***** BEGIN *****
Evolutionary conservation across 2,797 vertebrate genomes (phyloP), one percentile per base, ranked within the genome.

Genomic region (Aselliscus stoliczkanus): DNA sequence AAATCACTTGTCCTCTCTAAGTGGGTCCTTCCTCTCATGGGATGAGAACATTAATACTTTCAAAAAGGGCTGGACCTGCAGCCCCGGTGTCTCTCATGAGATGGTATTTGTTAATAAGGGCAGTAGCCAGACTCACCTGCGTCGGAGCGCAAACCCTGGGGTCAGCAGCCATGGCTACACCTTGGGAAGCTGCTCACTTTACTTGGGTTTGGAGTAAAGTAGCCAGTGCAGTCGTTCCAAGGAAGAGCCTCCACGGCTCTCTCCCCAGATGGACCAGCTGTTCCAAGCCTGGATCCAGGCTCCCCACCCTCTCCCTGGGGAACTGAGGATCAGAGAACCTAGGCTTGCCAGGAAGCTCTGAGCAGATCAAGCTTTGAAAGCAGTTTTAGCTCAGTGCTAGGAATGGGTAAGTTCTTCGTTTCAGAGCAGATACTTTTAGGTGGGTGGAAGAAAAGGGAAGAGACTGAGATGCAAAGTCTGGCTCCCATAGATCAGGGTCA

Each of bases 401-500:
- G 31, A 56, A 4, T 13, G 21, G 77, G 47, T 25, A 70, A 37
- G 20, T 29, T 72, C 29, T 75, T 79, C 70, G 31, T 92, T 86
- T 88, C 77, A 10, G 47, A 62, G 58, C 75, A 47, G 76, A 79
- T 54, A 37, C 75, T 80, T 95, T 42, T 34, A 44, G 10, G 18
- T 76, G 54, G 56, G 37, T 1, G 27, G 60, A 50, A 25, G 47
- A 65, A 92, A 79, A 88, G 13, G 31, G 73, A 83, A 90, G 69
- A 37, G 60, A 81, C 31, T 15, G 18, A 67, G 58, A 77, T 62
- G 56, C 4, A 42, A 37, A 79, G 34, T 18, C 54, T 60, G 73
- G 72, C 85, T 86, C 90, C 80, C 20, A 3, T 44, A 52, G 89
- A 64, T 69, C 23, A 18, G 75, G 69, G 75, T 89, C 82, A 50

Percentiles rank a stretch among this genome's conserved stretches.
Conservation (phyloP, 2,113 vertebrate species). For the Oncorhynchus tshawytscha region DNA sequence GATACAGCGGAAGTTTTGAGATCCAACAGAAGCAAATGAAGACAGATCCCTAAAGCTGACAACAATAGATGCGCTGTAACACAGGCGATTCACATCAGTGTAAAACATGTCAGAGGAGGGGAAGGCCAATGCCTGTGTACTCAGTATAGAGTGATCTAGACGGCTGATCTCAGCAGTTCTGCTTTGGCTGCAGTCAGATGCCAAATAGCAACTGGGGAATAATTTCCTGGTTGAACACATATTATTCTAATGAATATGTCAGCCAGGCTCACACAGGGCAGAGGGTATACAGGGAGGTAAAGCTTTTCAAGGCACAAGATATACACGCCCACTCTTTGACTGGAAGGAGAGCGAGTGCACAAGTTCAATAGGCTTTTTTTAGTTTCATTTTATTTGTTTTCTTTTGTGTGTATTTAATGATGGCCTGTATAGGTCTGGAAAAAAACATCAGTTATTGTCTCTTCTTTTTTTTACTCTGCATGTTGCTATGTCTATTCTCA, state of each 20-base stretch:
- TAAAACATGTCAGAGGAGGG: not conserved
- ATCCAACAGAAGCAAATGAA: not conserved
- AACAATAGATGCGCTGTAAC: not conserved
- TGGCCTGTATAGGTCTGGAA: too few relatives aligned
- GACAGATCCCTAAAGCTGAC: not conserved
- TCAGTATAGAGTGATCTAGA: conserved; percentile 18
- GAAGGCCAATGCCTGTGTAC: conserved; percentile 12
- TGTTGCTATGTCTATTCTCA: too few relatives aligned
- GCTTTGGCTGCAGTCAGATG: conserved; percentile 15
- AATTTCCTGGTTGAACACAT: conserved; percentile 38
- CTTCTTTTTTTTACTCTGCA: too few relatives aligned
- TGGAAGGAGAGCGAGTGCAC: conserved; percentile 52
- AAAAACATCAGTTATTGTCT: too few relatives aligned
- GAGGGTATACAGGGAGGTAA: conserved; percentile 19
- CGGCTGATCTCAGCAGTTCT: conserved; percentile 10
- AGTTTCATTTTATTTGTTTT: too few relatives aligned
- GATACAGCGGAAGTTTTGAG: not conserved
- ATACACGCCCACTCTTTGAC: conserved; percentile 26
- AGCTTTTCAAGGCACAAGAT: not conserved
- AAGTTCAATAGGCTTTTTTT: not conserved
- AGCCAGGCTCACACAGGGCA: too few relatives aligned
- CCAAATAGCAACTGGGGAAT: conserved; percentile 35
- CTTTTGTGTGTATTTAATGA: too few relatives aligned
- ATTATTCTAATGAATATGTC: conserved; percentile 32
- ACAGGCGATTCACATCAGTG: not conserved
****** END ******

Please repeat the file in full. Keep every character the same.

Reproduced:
Evolutionary conservation across 2,797 vertebrate genomes (phyloP), one percentile per base, ranked within the genome.

Genomic region (Aselliscus stoliczkanus): DNA sequence AAATCACTTGTCCTCTCTAAGTGGGTCCTTCCTCTCATGGGATGAGAACATTAATACTTTCAAAAAGGGCTGGACCTGCAGCCCCGGTGTCTCTCATGAGATGGTATTTGTTAATAAGGGCAGTAGCCAGACTCACCTGCGTCGGAGCGCAAACCCTGGGGTCAGCAGCCATGGCTACACCTTGGGAAGCTGCTCACTTTACTTGGGTTTGGAGTAAAGTAGCCAGTGCAGTCGTTCCAAGGAAGAGCCTCCACGGCTCTCTCCCCAGATGGACCAGCTGTTCCAAGCCTGGATCCAGGCTCCCCACCCTCTCCCTGGGGAACTGAGGATCAGAGAACCTAGGCTTGCCAGGAAGCTCTGAGCAGATCAAGCTTTGAAAGCAGTTTTAGCTCAGTGCTAGGAATGGGTAAGTTCTTCGTTTCAGAGCAGATACTTTTAGGTGGGTGGAAGAAAAGGGAAGAGACTGAGATGCAAAGTCTGGCTCCCATAGATCAGGGTCA

Each of bases 401-500:
- G 31, A 56, A 4, T 13, G 21, G 77, G 47, T 25, A 70, A 37
- G 20, T 29, T 72, C 29, T 75, T 79, C 70, G 31, T 92, T 86
- T 88, C 77, A 10, G 47, A 62, G 58, C 75, A 47, G 76, A 79
- T 54, A 37, C 75, T 80, T 95, T 42, T 34, A 44, G 10, G 18
- T 76, G 54, G 56, G 37, T 1, G 27, G 60, A 50, A 25, G 47
- A 65, A 92, A 79, A 88, G 13, G 31, G 73, A 83, A 90, G 69
- A 37, G 60, A 81, C 31, T 15, G 18, A 67, G 58, A 77, T 62
- G 56, C 4, A 42, A 37, A 79, G 34, T 18, C 54, T 60, G 73
- G 72, C 85, T 86, C 90, C 80, C 20, A 3, T 44, A 52, G 89
- A 64, T 69, C 23, A 18, G 75, G 69, G 75, T 89, C 82, A 50

Percentiles rank a stretch among this genome's conserved stretches.
Conservation (phyloP, 2,113 vertebrate species). For the Oncorhynchus tshawytscha region DNA sequence GATACAGCGGAAGTTTTGAGATCCAACAGAAGCAAATGAAGACAGATCCCTAAAGCTGACAACAATAGATGCGCTGTAACACAGGCGATTCACATCAGTGTAAAACATGTCAGAGGAGGGGAAGGCCAATGCCTGTGTACTCAGTATAGAGTGATCTAGACGGCTGATCTCAGCAGTTCTGCTTTGGCTGCAGTCAGATGCCAAATAGCAACTGGGGAATAATTTCCTGGTTGAACACATATTATTCTAATGAATATGTCAGCCAGGCTCACACAGGGCAGAGGGTATACAGGGAGGTAAAGCTTTTCAAGGCACAAGATATACACGCCCACTCTTTGACTGGAAGGAGAGCGAGTGCACAAGTTCAATAGGCTTTTTTTAGTTTCATTTTATTTGTTTTCTTTTGTGTGTATTTAATGATGGCCTGTATAGGTCTGGAAAAAAACATCAGTTATTGTCTCTTCTTTTTTTTACTCTGCATGTTGCTATGTCTATTCTCA, state of each 20-base stretch:
- TAAAACATGTCAGAGGAGGG: not conserved
- ATCCAACAGAAGCAAATGAA: not conserved
- AACAATAGATGCGCTGTAAC: not conserved
- TGGCCTGTATAGGTCTGGAA: too few relatives aligned
- GACAGATCCCTAAAGCTGAC: not conserved
- TCAGTATAGAGTGATCTAGA: conserved; percentile 18
- GAAGGCCAATGCCTGTGTAC: conserved; percentile 12
- TGTTGCTATGTCTATTCTCA: too few relatives aligned
- GCTTTGGCTGCAGTCAGATG: conserved; percentile 15
- AATTTCCTGGTTGAACACAT: conserved; percentile 38
- CTTCTTTTTTTTACTCTGCA: too few relatives aligned
- TGGAAGGAGAGCGAGTGCAC: conserved; percentile 52
- AAAAACATCAGTTATTGTCT: too few relatives aligned
- GAGGGTATACAGGGAGGTAA: conserved; percentile 19
- CGGCTGATCTCAGCAGTTCT: conserved; percentile 10
- AGTTTCATTTTATTTGTTTT: too few relatives aligned
- GATACAGCGGAAGTTTTGAG: not conserved
- ATACACGCCCACTCTTTGAC: conserved; percentile 26
- AGCTTTTCAAGGCACAAGAT: not conserved
- AAGTTCAATAGGCTTTTTTT: not conserved
- AGCCAGGCTCACACAGGGCA: too few relatives aligned
- CCAAATAGCAACTGGGGAAT: conserved; percentile 35
- CTTTTGTGTGTATTTAATGA: too few relatives aligned
- ATTATTCTAATGAATATGTC: conserved; percentile 32
- ACAGGCGATTCACATCAGTG: not conserved